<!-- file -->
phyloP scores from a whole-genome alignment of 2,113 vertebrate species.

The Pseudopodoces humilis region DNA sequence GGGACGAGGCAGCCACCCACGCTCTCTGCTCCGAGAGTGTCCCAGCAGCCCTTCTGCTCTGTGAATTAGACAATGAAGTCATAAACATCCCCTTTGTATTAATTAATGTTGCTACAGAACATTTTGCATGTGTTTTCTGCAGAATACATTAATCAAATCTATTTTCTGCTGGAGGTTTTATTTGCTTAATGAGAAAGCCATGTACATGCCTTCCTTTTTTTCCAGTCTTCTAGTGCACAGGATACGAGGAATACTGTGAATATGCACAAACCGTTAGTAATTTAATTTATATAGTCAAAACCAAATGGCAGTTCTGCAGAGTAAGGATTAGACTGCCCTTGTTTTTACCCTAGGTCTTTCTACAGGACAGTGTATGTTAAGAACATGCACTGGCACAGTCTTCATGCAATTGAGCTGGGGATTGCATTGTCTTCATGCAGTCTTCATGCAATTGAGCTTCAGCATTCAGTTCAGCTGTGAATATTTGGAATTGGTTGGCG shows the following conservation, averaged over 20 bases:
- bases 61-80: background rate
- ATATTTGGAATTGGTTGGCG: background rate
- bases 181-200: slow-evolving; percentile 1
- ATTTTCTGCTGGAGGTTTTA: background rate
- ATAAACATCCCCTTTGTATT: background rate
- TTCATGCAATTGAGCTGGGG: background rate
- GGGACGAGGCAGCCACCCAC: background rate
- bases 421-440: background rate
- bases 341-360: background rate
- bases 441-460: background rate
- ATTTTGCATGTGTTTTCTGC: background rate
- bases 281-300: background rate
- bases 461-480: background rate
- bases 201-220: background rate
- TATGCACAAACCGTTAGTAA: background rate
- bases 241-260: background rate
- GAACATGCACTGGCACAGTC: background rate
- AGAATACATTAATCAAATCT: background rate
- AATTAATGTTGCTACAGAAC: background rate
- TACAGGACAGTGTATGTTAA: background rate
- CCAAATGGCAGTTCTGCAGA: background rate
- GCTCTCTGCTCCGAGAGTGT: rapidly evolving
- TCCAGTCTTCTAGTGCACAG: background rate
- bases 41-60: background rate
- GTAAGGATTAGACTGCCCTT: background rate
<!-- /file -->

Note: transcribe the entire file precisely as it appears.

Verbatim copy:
phyloP scores from a whole-genome alignment of 2,113 vertebrate species.

The Pseudopodoces humilis region DNA sequence GGGACGAGGCAGCCACCCACGCTCTCTGCTCCGAGAGTGTCCCAGCAGCCCTTCTGCTCTGTGAATTAGACAATGAAGTCATAAACATCCCCTTTGTATTAATTAATGTTGCTACAGAACATTTTGCATGTGTTTTCTGCAGAATACATTAATCAAATCTATTTTCTGCTGGAGGTTTTATTTGCTTAATGAGAAAGCCATGTACATGCCTTCCTTTTTTTCCAGTCTTCTAGTGCACAGGATACGAGGAATACTGTGAATATGCACAAACCGTTAGTAATTTAATTTATATAGTCAAAACCAAATGGCAGTTCTGCAGAGTAAGGATTAGACTGCCCTTGTTTTTACCCTAGGTCTTTCTACAGGACAGTGTATGTTAAGAACATGCACTGGCACAGTCTTCATGCAATTGAGCTGGGGATTGCATTGTCTTCATGCAGTCTTCATGCAATTGAGCTTCAGCATTCAGTTCAGCTGTGAATATTTGGAATTGGTTGGCG shows the following conservation, averaged over 20 bases:
- bases 61-80: background rate
- ATATTTGGAATTGGTTGGCG: background rate
- bases 181-200: slow-evolving; percentile 1
- ATTTTCTGCTGGAGGTTTTA: background rate
- ATAAACATCCCCTTTGTATT: background rate
- TTCATGCAATTGAGCTGGGG: background rate
- GGGACGAGGCAGCCACCCAC: background rate
- bases 421-440: background rate
- bases 341-360: background rate
- bases 441-460: background rate
- ATTTTGCATGTGTTTTCTGC: background rate
- bases 281-300: background rate
- bases 461-480: background rate
- bases 201-220: background rate
- TATGCACAAACCGTTAGTAA: background rate
- bases 241-260: background rate
- GAACATGCACTGGCACAGTC: background rate
- AGAATACATTAATCAAATCT: background rate
- AATTAATGTTGCTACAGAAC: background rate
- TACAGGACAGTGTATGTTAA: background rate
- CCAAATGGCAGTTCTGCAGA: background rate
- GCTCTCTGCTCCGAGAGTGT: rapidly evolving
- TCCAGTCTTCTAGTGCACAG: background rate
- bases 41-60: background rate
- GTAAGGATTAGACTGCCCTT: background rate